Purpose: A phase I/II study was done to evaluate the efficacy and complications of salvage cryotherapy as a treatment for locally recurrent prostate cancer following full dose radiation therapy and/or systemic therapy. The efficacy of single and double freeze-thaw cycles was compared using posttreatment prostate specific antigen (PSA) levels and prostate biopsies as end points.
Materials and methods: A total of 150 patients with locally recurrent prostate cancer following radiation, hormonal therapy and/or systemic chemotherapy underwent salvage cryotherapy using a single (71 men, mean followup 17.3 months) or double (79 men, mean followup 10.0 months) freeze-thaw cycle. PSA was measured approximately every 3 months postoperatively and sextant biopsies were repeated 6 months postoperatively. Complications were assessed by retrospective chart review and a mailed quality of life survey.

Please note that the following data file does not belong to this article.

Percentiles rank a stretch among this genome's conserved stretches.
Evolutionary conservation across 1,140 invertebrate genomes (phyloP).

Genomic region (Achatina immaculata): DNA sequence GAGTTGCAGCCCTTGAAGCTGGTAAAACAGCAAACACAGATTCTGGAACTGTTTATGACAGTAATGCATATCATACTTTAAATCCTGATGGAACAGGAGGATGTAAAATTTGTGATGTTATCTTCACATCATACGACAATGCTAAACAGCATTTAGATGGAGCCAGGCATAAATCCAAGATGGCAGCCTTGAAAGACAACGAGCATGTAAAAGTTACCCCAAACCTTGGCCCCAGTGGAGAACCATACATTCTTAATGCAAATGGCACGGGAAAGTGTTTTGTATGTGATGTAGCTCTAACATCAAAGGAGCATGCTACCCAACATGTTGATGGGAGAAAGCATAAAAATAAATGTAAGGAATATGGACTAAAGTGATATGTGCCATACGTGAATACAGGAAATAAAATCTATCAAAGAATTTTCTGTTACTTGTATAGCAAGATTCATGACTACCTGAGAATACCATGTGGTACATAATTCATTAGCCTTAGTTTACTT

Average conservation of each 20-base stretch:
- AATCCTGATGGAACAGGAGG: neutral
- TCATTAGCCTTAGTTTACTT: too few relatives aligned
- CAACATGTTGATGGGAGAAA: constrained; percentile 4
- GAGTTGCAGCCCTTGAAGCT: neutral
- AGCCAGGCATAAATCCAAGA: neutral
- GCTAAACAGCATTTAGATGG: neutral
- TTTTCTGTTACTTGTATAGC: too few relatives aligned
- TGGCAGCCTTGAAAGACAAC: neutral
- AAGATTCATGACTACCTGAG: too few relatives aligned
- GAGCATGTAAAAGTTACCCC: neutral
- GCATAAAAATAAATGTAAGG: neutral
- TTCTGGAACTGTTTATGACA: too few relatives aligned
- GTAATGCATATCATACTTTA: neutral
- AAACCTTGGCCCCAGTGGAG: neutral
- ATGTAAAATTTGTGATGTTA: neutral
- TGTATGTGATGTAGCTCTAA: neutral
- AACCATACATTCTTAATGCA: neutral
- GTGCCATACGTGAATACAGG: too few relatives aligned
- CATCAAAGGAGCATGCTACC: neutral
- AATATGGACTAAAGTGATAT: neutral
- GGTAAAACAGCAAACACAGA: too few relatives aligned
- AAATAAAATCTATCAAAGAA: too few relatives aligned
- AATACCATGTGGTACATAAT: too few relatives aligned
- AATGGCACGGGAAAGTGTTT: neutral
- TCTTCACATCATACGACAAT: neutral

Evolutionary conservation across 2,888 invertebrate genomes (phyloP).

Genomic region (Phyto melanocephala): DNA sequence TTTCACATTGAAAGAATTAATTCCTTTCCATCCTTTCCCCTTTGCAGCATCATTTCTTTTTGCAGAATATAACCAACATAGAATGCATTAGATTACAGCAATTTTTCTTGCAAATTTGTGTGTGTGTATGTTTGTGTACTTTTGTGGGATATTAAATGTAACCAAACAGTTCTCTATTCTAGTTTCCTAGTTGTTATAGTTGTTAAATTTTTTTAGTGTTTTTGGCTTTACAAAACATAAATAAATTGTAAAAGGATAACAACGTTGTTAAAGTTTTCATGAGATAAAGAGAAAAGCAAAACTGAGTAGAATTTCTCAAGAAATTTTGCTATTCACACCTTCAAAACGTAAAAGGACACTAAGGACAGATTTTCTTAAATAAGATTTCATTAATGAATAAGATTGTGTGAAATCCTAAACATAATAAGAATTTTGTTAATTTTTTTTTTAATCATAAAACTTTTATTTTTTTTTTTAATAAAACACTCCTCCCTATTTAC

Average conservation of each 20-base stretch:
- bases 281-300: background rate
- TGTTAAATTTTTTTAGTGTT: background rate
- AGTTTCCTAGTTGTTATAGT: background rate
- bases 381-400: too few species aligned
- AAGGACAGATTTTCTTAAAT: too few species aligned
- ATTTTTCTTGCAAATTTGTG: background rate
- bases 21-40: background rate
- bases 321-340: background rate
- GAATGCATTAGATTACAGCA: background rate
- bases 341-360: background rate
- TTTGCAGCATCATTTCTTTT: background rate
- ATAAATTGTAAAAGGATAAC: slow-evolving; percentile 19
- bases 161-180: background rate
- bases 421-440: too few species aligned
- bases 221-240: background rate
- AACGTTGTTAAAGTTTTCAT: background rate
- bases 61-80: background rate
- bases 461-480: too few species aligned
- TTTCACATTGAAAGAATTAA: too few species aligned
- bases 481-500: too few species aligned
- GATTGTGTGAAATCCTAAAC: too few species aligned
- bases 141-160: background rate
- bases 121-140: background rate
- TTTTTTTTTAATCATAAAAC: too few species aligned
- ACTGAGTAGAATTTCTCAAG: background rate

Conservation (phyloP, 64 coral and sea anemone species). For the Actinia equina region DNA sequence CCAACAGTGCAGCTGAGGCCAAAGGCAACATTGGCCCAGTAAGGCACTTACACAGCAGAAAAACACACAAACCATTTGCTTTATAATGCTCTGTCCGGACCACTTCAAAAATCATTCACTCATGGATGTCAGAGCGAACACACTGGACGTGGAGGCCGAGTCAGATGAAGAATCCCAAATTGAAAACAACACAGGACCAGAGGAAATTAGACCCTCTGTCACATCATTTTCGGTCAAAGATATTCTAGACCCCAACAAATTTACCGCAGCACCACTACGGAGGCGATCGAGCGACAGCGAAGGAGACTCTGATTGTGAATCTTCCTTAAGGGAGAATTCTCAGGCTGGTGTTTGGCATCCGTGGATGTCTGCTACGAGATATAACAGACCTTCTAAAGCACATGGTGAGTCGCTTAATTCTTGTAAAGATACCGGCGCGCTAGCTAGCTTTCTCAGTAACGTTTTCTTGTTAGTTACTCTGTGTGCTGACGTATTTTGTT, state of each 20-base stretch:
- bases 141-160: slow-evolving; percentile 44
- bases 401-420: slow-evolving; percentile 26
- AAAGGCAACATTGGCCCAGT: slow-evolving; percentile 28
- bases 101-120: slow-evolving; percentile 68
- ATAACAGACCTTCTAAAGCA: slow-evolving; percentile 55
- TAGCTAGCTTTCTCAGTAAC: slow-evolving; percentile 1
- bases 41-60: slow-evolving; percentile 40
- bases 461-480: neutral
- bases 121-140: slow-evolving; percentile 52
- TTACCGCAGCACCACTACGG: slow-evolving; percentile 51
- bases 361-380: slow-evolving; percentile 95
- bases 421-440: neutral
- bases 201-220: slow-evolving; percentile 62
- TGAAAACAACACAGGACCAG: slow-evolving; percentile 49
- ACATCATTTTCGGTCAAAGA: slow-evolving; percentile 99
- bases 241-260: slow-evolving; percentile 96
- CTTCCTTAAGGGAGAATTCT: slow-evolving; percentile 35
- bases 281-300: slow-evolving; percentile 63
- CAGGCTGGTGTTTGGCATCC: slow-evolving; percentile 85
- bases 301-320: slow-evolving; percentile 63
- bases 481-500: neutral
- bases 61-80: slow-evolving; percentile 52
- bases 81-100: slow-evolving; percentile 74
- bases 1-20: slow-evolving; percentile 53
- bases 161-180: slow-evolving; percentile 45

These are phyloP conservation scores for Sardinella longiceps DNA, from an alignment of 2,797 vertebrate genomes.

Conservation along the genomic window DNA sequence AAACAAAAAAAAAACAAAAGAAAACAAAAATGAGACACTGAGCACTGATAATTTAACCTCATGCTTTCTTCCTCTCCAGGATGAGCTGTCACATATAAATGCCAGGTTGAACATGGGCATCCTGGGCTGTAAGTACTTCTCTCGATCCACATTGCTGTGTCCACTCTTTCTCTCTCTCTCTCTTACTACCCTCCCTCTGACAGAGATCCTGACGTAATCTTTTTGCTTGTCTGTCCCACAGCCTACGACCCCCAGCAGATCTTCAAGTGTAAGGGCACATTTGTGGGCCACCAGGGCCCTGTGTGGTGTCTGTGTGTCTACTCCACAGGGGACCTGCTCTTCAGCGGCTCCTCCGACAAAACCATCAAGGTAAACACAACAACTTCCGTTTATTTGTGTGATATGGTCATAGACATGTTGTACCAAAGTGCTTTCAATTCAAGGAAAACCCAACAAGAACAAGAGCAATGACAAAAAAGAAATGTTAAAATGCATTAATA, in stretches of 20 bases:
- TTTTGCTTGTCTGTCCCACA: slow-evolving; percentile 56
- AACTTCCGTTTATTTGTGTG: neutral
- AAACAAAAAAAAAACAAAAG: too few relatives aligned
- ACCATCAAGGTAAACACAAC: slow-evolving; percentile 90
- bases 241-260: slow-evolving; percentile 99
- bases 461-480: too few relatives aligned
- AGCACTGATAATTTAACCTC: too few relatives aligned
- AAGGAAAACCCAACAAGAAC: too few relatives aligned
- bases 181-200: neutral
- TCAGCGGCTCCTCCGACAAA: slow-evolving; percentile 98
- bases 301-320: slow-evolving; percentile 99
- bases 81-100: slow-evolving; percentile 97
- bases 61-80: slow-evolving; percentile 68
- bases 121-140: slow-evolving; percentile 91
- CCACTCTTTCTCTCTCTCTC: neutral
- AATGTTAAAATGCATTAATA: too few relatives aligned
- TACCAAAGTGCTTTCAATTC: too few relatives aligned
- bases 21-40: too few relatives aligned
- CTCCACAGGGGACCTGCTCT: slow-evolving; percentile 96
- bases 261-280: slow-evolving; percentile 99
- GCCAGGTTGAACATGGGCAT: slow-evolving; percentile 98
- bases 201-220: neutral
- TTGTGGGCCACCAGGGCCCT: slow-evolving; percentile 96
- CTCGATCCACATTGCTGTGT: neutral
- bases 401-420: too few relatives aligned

Results: Overall, 45 patients (31%) had persistently undetectable PSA. Patients with a history of radiation therapy only who underwent a double freeze-thaw cycle had a higher negative biopsy rate (93 versus 71%, p < 0.02) and lower biochemical failure rate (defined as an increase in serum PSA of 0.2 ng./ml. above the nadir value, 44 versus 65%, p < 0.03) than those who underwent a single freeze-thaw cycle. The main complications of salvage cryotherapy were urinary incontinence (73% of the patients), obstructive symptoms (67%), impotence (72%) and severe perineal pain (8%).
Conclusions: Salvage cryotherapy impacts local tumor control as evident by the high frequency of negative posttreatment biopsies. A double freeze-thaw cycle appears more effective than a single cycle. Like salvage prostatectomy, salvage cryotherapy causes significant morbidity.